Circular debt challenge

Published November 1, 2021

WISHES, unfortunately, are not horses, as the public knows. Hence there is scepticism around the official strategy to curtail the power sector’s circular debt or arrears that it cannot pay to power supply companies. The Power Division has set itself the tall target of curtailing the debt by about Rs425bn during the ongoing fiscal in spite of an increase of nearly Rs100bn in its stock during the first quarter of the year. How exactly are they going to pull it off? According to the proposed plan, the power sector authorities hope to achieve their targeted reduction in the circular debt primarily through an increase in the base electricity tariff for recovering Rs230bn from consumers in addition to taking other measures such as the settlement of outstanding arrears of private power producers. The strategy may help a bit in reducing the pace of debt accumulation in the coming months, but it remains unclear how these steps will slash a significant part of the government’s massive off-the-budget liability as is being claimed.

Pakistan’s power sector is in a serious crisis as signified by the circular debt. No matter what the government does the hole will keep getting deeper without serious governance reforms in this sector. Multiple upward adjustments in electricity prices for full recovery of costs over the last several years have only complicated matters; every tariff increase forces consumers to use less electricity as their ability and willingness to pay erodes. Expecting a miracle in the absence of adequate investment in the power distribution network of publicly owned distribution companies to cut system losses, effective measures to check electricity theft and complete recovery of bills from all consumers is foolish. What is important for the government is to encourage consumption of surplus generation to make capacity payments to power producers sustainable, and deregulate the domestic electricity market on the lines of international examples. Otherwise, the circular debt will continue to rise, rapidly or at a reduced pace, threatening Pakistan’s financial stability.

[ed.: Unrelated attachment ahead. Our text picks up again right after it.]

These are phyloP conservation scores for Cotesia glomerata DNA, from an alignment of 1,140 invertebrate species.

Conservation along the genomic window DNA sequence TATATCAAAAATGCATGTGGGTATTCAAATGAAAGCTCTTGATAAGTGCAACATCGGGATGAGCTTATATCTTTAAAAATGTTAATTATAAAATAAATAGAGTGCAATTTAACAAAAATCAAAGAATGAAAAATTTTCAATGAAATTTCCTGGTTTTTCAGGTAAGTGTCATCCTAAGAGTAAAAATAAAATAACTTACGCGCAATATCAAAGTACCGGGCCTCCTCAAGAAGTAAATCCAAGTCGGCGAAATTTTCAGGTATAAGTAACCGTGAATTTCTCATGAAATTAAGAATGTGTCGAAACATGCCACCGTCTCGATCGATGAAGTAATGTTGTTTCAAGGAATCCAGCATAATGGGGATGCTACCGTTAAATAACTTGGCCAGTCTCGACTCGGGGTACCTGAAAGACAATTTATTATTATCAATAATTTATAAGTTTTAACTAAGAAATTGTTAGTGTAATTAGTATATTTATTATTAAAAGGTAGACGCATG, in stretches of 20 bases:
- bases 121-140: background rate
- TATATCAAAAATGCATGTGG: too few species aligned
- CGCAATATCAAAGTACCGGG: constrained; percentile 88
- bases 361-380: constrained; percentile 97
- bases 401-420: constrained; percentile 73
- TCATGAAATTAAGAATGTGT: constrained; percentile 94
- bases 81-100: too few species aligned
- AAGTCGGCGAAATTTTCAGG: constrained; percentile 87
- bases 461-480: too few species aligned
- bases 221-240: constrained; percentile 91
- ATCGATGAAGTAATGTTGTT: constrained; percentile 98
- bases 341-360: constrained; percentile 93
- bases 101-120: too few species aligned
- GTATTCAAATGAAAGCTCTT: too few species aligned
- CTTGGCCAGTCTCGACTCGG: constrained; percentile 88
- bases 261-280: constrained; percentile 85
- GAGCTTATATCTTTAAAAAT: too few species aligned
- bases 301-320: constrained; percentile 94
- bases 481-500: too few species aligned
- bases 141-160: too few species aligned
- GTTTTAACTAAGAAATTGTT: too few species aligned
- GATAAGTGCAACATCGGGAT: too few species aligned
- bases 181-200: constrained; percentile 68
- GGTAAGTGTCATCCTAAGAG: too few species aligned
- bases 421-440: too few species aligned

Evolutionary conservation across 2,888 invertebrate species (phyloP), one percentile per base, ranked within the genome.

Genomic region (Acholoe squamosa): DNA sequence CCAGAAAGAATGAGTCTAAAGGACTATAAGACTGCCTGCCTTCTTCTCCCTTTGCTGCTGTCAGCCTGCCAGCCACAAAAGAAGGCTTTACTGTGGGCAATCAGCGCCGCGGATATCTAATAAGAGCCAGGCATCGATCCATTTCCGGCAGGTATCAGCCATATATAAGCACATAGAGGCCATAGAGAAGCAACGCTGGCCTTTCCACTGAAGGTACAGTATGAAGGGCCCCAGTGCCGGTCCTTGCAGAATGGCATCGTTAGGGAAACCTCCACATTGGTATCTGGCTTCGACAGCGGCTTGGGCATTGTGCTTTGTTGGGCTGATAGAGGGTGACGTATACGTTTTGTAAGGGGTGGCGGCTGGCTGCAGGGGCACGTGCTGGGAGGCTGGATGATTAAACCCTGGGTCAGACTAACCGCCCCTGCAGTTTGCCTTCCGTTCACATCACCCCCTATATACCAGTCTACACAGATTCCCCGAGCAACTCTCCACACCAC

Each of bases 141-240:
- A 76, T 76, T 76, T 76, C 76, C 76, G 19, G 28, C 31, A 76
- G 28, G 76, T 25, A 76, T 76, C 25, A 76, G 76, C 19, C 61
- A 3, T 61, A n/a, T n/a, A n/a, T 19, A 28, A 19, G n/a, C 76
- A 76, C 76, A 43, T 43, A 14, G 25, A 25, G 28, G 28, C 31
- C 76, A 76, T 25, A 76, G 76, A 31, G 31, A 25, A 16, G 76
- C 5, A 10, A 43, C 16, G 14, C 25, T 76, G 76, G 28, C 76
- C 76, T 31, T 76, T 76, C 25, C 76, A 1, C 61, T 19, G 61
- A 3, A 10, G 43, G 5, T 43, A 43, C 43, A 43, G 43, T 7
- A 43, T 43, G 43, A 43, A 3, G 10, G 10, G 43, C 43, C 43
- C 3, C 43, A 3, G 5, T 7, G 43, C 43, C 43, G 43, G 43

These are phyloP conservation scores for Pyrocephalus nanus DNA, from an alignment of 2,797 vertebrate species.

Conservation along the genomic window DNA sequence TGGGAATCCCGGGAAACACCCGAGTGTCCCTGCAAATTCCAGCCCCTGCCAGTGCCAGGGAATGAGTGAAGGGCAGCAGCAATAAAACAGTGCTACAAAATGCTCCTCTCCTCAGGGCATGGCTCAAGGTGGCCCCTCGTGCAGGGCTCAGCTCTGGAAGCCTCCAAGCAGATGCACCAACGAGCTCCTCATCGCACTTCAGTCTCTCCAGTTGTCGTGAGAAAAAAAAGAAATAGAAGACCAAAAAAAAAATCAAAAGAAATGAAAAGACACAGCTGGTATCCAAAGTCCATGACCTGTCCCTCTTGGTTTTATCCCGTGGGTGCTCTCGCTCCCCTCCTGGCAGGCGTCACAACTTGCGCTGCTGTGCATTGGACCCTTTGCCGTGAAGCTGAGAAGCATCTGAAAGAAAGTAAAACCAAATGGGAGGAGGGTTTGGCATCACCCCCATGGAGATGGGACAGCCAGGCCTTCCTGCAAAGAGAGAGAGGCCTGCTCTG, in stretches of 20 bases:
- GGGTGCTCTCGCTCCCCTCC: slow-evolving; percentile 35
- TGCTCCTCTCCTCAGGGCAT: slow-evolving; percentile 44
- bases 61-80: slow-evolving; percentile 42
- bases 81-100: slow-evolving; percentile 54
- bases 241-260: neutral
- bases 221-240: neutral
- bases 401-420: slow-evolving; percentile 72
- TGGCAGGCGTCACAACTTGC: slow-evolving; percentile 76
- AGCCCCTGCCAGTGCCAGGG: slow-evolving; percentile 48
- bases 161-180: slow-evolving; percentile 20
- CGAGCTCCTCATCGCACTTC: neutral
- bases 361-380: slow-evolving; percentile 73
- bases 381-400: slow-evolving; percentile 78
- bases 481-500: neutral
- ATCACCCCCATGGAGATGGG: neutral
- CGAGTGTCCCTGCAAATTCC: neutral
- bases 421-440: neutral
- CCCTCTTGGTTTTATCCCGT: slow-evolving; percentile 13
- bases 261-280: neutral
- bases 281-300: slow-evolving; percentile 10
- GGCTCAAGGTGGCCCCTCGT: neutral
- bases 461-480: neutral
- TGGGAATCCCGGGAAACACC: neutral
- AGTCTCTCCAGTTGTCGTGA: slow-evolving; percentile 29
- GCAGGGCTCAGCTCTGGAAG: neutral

Published in Dawn, November 1st, 2021

Opinion

Editorial

Iran’s counterstrike
Updated 15 Apr, 2024

Iran’s counterstrike

Israel, by attacking Iran’s diplomatic facilities and violating Syrian airspace, is largely responsible for this dangerous situation.
Opposition alliance
15 Apr, 2024

Opposition alliance

AFTER the customary Ramazan interlude, political activity has resumed as usual. A ‘grand’ opposition alliance ...
On the margins
15 Apr, 2024

On the margins

IT appears that we are bent upon taking the majoritarian path. Thus, the promise of respect and equality for the...
Noshki killings
Updated 14 Apr, 2024

Noshki killings

It must be asked why Baloch separatists continue to target civilians as well as security men despite large deployment.
Upholding the law
14 Apr, 2024

Upholding the law

THE recent discord in Bahawalnagar offers a chance to reflect on the sanctity of the law and its enforcement across...
Tragic travels
14 Apr, 2024

Tragic travels

FOR those embarking on road and boat journeys, the probability of fatal accidents has seen a steady rise. The recent...